Liberia: Search for fake drugs


A major campaign to crackdown on counterfeit drugs throughout the country has come into force by the Liberia Medicine and Health Products Regulatory Authority (LMHRA).

The LMHRA has intensified its campaign to eliminate counterfeit drugs from medicine stores throughout the country under new initiative codenamed “Accredited Medicine Store (AMS) Program.

The AMS is a process of accreditation through registration, training of medicine stores owners/dispensers in proper medicines, dispensing, business and financial management and good customer services, as well as upgrading the premises to meet the required standards.

Performing in close collaboration with the Pharmaceutical Board of Liberia and the Ministry of Health and Social Welfare, the LMHRA recently launched the AMS campaign, aimed at improving sanitary conditions of community dwellers, as well as ensuring full monitoring and evaluation of drugs sold in various medicine stores/pharmacies across Liberia.

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In order to declare a medicine store AMS-qualified, the LMHRA explained that such medicine store(s) must have passed a drug evaluating laboratory test, clearly determining the quality and standard of medicines being sold in those particular drug stores.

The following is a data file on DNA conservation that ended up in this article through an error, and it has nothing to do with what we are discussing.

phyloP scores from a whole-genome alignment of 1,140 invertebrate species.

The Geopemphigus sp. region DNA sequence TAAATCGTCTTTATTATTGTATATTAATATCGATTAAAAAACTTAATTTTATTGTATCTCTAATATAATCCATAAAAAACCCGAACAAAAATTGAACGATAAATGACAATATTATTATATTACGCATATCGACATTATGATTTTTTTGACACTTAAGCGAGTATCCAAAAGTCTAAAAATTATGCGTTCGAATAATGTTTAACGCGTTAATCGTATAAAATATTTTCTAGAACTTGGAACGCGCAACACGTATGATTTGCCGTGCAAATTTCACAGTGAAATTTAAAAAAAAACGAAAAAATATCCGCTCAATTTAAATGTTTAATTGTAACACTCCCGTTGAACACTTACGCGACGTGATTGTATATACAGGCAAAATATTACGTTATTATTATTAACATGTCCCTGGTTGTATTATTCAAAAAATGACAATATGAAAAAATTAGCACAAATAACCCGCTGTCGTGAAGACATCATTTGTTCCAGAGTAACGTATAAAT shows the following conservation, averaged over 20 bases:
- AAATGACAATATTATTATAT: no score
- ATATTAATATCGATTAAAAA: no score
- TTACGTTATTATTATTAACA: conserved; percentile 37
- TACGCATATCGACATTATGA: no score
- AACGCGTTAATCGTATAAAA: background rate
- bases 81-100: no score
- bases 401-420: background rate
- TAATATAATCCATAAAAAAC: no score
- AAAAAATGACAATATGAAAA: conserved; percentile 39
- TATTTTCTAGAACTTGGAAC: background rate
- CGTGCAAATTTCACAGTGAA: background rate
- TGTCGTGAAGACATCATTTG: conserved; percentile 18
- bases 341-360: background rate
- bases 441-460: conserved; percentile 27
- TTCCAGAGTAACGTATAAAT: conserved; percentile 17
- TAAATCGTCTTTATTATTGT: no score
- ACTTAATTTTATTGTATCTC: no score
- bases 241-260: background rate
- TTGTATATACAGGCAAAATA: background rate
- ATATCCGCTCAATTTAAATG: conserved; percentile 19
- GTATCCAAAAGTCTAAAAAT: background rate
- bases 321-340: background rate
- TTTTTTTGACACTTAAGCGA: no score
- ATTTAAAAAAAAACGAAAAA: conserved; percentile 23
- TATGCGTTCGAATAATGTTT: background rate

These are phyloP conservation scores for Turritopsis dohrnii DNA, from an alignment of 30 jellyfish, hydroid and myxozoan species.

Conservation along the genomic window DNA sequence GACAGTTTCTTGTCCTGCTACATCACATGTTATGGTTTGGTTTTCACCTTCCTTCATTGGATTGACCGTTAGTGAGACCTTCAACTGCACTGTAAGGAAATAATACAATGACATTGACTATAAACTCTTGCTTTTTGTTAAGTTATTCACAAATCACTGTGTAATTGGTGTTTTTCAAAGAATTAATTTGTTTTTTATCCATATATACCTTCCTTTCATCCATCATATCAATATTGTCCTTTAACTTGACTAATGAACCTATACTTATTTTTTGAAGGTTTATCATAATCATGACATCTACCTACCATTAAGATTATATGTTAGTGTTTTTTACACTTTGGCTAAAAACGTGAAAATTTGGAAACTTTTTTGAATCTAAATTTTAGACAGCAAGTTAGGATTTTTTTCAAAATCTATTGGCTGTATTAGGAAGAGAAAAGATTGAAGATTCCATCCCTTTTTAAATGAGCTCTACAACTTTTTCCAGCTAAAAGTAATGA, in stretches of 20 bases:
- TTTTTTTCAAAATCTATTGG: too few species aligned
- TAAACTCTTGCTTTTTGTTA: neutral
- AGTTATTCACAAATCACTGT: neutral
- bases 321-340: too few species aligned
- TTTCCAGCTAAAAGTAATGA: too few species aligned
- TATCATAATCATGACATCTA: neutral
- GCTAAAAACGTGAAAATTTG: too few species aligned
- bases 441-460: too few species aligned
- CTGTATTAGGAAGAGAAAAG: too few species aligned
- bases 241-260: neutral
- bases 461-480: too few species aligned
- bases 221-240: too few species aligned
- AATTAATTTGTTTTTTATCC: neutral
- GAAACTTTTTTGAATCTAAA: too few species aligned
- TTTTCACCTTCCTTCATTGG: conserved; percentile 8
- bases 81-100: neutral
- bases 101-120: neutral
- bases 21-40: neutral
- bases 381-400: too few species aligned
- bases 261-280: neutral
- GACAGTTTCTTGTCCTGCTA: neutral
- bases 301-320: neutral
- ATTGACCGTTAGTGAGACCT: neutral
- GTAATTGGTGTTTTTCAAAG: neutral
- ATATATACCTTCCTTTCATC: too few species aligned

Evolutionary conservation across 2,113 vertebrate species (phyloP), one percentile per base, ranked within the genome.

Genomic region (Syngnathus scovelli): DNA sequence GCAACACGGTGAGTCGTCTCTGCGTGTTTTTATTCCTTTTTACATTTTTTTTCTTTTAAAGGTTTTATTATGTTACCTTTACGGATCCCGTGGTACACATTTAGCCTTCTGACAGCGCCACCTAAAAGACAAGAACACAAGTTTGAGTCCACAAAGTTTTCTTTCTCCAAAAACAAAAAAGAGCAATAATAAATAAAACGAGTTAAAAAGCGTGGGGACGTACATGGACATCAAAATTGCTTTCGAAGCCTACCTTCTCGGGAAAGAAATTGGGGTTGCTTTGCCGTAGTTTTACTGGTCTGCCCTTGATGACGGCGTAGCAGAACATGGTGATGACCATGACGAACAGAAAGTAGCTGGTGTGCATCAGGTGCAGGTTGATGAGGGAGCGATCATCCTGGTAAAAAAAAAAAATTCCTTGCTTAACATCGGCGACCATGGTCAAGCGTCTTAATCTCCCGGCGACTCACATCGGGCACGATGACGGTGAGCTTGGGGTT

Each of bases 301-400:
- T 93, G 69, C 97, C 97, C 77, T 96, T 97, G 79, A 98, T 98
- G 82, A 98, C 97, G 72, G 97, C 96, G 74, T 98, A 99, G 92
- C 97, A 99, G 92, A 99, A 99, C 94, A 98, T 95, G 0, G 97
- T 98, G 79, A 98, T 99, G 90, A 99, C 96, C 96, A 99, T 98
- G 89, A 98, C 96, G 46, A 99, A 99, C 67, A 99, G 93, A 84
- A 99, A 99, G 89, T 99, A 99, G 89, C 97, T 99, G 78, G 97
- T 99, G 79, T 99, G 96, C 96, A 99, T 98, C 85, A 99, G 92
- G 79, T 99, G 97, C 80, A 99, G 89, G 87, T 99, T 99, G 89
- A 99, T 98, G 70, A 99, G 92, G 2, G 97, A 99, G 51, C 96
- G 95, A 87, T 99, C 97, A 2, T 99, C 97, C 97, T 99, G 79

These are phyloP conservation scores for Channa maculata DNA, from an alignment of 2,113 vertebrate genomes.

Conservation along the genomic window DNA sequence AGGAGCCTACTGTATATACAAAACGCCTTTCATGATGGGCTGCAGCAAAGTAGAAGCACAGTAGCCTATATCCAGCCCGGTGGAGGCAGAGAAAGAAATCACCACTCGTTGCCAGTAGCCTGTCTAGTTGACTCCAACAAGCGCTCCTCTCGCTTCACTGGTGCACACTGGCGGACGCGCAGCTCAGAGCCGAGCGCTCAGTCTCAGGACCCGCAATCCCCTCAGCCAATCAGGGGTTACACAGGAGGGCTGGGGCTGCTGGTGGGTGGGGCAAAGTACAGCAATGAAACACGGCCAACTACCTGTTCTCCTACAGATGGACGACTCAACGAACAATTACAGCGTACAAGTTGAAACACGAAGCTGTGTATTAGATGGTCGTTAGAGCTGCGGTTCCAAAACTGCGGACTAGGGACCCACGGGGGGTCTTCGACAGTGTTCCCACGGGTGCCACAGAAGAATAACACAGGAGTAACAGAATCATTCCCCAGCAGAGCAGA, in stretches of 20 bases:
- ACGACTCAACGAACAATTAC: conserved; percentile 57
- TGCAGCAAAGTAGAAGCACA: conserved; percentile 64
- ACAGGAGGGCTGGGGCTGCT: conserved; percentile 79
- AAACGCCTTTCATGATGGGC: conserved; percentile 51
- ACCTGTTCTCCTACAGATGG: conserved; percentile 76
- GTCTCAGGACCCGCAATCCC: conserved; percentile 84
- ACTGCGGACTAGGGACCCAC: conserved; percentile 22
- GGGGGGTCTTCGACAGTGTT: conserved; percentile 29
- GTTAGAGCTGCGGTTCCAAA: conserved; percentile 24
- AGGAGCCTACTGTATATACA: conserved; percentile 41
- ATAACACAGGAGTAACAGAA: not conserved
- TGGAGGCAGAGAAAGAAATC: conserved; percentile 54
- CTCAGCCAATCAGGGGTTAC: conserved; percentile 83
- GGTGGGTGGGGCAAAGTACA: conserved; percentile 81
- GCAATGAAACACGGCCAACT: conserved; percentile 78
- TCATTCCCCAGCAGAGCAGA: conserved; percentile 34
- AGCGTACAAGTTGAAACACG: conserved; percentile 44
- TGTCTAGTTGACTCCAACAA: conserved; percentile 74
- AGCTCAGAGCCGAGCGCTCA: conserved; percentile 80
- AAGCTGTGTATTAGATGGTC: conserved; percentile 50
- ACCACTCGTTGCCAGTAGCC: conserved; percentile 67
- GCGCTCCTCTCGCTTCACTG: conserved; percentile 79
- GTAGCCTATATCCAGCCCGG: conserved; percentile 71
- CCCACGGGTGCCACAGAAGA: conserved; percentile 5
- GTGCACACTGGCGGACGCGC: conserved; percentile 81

“Our main objective today is to inform you – thepress and the general public – ofour effort to improve and sanitise the retail medicine distribution system in Liberia and also to inform you of the official launch of the Accredited Medicine Stores program in Liberia,” explained Mr. David Sumo, managing director, Liberia Medicine and Health Products Regulatory Authority.

“It is common in Liberia for our people to buy medicines in the streets, on the market tables, in open buckets from street vendors or from unregistered medicine stores and pharmacies,” Sumo lamented, and warned:

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“This has been a cause of serious harm to health, and sometimes deaths, among our people, creating undue pressure to the healthcare delivery system of the country, as most of the medicines acquired from these sources are either fake or poor quality.”

As a consequence of the negative impact created by the sale of illicit drugs in some medicine stores, Mr. Sumo further warned that the new initiative also aims at revoking certificates of counterfeit medicine stores.

He said such drastic actions would be taken, especially in the case where the LMHRA discovers that a particular medicine store is deliberately selling fake drugs having inherent danger to the community.

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Meanwhile, Mr. Sumo said efforts were underway to certify some 100 medicine stores that have met the LMHRA's regulations and standards, and urged would-be violators to beware the consequences of abusing the AMS' new guidelines.


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